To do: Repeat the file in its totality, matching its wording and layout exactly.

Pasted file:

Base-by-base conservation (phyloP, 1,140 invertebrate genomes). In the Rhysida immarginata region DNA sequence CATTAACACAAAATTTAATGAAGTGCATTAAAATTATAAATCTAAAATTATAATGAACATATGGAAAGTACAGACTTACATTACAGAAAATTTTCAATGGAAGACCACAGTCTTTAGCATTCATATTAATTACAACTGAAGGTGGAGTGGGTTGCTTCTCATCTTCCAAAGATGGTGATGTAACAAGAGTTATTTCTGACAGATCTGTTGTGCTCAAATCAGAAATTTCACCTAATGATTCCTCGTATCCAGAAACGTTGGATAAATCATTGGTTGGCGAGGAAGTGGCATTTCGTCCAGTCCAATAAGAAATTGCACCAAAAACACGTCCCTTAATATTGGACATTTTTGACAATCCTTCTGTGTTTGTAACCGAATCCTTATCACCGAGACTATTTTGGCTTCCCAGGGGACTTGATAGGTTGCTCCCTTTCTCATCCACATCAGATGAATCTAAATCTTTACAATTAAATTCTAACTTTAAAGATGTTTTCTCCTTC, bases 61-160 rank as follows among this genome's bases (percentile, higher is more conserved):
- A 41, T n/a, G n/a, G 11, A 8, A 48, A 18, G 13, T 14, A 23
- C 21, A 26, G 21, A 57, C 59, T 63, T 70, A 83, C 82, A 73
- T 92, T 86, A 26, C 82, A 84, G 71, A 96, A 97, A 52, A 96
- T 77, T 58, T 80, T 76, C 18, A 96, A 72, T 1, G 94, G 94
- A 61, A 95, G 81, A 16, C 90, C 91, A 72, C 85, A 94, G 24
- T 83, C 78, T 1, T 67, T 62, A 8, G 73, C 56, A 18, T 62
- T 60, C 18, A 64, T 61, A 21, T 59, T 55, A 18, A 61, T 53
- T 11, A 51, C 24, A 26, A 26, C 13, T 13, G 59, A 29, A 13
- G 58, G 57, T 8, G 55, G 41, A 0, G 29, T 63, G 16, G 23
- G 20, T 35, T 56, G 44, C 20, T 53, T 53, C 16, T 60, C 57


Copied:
Base-by-base conservation (phyloP, 1,140 invertebrate genomes). In the Rhysida immarginata region DNA sequence CATTAACACAAAATTTAATGAAGTGCATTAAAATTATAAATCTAAAATTATAATGAACATATGGAAAGTACAGACTTACATTACAGAAAATTTTCAATGGAAGACCACAGTCTTTAGCATTCATATTAATTACAACTGAAGGTGGAGTGGGTTGCTTCTCATCTTCCAAAGATGGTGATGTAACAAGAGTTATTTCTGACAGATCTGTTGTGCTCAAATCAGAAATTTCACCTAATGATTCCTCGTATCCAGAAACGTTGGATAAATCATTGGTTGGCGAGGAAGTGGCATTTCGTCCAGTCCAATAAGAAATTGCACCAAAAACACGTCCCTTAATATTGGACATTTTTGACAATCCTTCTGTGTTTGTAACCGAATCCTTATCACCGAGACTATTTTGGCTTCCCAGGGGACTTGATAGGTTGCTCCCTTTCTCATCCACATCAGATGAATCTAAATCTTTACAATTAAATTCTAACTTTAAAGATGTTTTCTCCTTC, bases 61-160 rank as follows among this genome's bases (percentile, higher is more conserved):
- A 41, T n/a, G n/a, G 11, A 8, A 48, A 18, G 13, T 14, A 23
- C 21, A 26, G 21, A 57, C 59, T 63, T 70, A 83, C 82, A 73
- T 92, T 86, A 26, C 82, A 84, G 71, A 96, A 97, A 52, A 96
- T 77, T 58, T 80, T 76, C 18, A 96, A 72, T 1, G 94, G 94
- A 61, A 95, G 81, A 16, C 90, C 91, A 72, C 85, A 94, G 24
- T 83, C 78, T 1, T 67, T 62, A 8, G 73, C 56, A 18, T 62
- T 60, C 18, A 64, T 61, A 21, T 59, T 55, A 18, A 61, T 53
- T 11, A 51, C 24, A 26, A 26, C 13, T 13, G 59, A 29, A 13
- G 58, G 57, T 8, G 55, G 41, A 0, G 29, T 63, G 16, G 23
- G 20, T 35, T 56, G 44, C 20, T 53, T 53, C 16, T 60, C 57